Tag Archives: herbaceous plantings

Summer gardens – the starting point

I garden so I have a lot of thinking time. And it struck me this week that the reason why good summer gardens are a rare occurrence in this country is because most New Zealanders start a garden by planting out the trees and shrubs, then the hedgings and edgings.  Herbaceous underplanting is more of an afterthought, not unlike adding cushions to a sofa. A filling in of remaining spaces.

If you want a good summer garden, start with the herbaceous planting and build from there. That was my moment of clarity.

New Zealand does great spring gardens. Magnolias, flowering cherries and crab-apples, soft foliaged Japanese maples, azaleas, rhododendrons and a host of other pretty trees and shrubs grow with a lushness and froth of bloom. You would be hard pressed to find prettier spring gardens and that takes in the length of the country.

Le Jardin Plume in Normandy

Northern New Zealand also does year-round, sub-tropical gardens very well. All the lush greenery of palms, cycads, bamboos and some lesser known small tropical trees with many ferns, clivias and bromeliads – albeit often sustained by irrigation or misting units over the hotter summer months.

Good summer gardens are a scarce event in this country and I think it is because we start with the trees and shrubs. There aren’t that many woody plants that flower in summer. Hydrangeas and jacaranda do but even so-called repeat-flowering roses peak in spring and then rather stagger on from there without ever achieving that mass, new season glory again. There is a very limited selection if you want summer-flowering woody plants.

New Zealanders generally want gardens that ‘have interest’ all year round. Some gardens boast of being a garden for all seasons when in practice they are spring gardens with spots of bloom and colour at other times.

Summer at Auckland Botanic Gardens

Classic twin herbaceous borders at RHS Wisley Gardens

I have seen impressive summer herbaceous plantings at Auckland Regional Botanic Gardens but those are large-scale, public plantings which are different to home gardens. They are probably worth a visit right now if you are in the area. I have also seen a fair number of classic, twin herbaceous borders, but mostly overseas. They are more commonly classic twin mixed borders in New Zealand, where the shrubs will dominate over time. It is not the herbaceous borders that have made me do a double take of envy. It is the more contemporary herbaceous plantings with fewer rules, considerably less maintenance but more colour control that inspired both of us. We won’t know if we have succeeded here for another year or two and then the proof of sustainability is if it still looks good a decade later, but I am optimistic at the early results.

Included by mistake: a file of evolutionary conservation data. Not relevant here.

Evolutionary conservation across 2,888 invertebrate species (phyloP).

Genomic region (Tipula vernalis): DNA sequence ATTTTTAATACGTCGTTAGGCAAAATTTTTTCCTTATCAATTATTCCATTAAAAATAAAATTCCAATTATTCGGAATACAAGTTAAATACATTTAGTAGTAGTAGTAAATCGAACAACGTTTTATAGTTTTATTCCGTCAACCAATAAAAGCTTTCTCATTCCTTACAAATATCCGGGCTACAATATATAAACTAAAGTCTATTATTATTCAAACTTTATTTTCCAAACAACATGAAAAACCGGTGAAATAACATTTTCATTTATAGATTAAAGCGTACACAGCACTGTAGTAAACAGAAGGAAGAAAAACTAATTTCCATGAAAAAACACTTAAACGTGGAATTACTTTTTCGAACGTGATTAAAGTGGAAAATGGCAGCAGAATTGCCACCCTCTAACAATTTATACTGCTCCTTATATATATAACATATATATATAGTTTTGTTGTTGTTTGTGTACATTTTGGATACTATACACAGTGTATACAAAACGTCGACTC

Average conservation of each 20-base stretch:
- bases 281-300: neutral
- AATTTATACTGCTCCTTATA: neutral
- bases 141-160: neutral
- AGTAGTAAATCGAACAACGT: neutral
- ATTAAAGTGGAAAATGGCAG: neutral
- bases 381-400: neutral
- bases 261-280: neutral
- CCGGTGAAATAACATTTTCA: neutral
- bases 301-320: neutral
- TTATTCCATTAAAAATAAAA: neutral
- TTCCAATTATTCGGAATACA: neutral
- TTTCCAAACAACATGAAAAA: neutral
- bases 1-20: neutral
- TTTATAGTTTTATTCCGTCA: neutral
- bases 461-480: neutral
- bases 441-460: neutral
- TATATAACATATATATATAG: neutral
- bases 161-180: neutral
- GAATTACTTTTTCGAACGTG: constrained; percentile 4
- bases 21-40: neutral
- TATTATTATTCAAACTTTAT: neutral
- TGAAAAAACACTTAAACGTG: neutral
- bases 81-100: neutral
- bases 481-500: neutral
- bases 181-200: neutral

Bury Court – superb planting combinations by Piet Oudolf

More Bury Court

So far, I can say that a good summer garden needs full sun with open conditions. My plantings started with the herbaceous plants and bulbs. These are plants that like well cultivated soil so it is easy for them to spread their roots. There are some trees and shrubs, but mostly used to give definition and form to the area without intruding into the herbaceous plantings and without the potential to cast shade where shade is not wanted. It is a very different style of planting and management to the rest of the garden. Once the principles and techniques are mastered, the fun comes with plant combinations.  Our conditions are so different that we need to trial plant material and work out our own combinations rather than working from overseas plant lists and examples. But we have learned from looking at some highly skilled combinations and the difference between cobbling together plants based primarily on flower colour and the genuine flair of knowledgeable gardeners is noticeable once you get your eye in. It is the detail that is possible in private gardens that often makes a huge difference.

Wildside in Devon

That is what we have travelled overseas to look at and to reinterpret for our conditions at home.

Our blank canvas three years ago with just the foundation shrubs and trees to define what will remain open space


The Chelsea chop comes to New Zealand